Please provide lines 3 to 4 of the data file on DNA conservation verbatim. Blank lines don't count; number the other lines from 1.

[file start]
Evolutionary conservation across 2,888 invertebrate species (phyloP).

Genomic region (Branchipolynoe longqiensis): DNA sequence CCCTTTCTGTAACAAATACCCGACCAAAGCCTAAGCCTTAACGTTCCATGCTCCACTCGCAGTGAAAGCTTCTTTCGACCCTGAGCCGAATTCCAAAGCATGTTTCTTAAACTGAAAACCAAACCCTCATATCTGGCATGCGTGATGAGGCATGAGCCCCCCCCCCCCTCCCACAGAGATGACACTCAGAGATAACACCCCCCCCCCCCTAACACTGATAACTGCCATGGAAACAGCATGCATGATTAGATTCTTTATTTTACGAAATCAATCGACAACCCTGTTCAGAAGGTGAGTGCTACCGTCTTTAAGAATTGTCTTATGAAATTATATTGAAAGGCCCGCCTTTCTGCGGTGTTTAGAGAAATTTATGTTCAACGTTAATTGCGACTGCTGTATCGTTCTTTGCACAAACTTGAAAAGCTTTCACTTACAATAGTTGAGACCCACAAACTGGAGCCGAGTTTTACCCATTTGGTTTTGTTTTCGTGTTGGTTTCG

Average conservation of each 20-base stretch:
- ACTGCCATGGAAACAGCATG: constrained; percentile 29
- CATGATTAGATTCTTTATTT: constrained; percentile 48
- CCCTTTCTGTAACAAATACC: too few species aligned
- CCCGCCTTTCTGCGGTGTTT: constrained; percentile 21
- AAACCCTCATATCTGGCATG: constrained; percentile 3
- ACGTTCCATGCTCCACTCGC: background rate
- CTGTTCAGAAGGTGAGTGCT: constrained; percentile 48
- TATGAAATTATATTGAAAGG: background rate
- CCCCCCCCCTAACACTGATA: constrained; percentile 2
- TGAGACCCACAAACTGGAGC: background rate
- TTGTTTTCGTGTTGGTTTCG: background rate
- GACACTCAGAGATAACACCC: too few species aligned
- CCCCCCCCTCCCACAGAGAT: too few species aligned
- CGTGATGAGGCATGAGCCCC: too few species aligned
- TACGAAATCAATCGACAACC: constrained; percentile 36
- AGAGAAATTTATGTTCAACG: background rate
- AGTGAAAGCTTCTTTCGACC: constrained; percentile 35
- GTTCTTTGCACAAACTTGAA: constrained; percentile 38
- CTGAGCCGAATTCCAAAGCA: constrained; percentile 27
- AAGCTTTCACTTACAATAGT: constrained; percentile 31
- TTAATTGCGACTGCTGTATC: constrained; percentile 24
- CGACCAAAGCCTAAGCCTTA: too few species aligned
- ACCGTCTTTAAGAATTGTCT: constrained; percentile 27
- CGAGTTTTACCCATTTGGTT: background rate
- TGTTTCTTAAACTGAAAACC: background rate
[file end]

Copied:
Average conservation of each 20-base stretch:
- ACTGCCATGGAAACAGCATG: constrained; percentile 29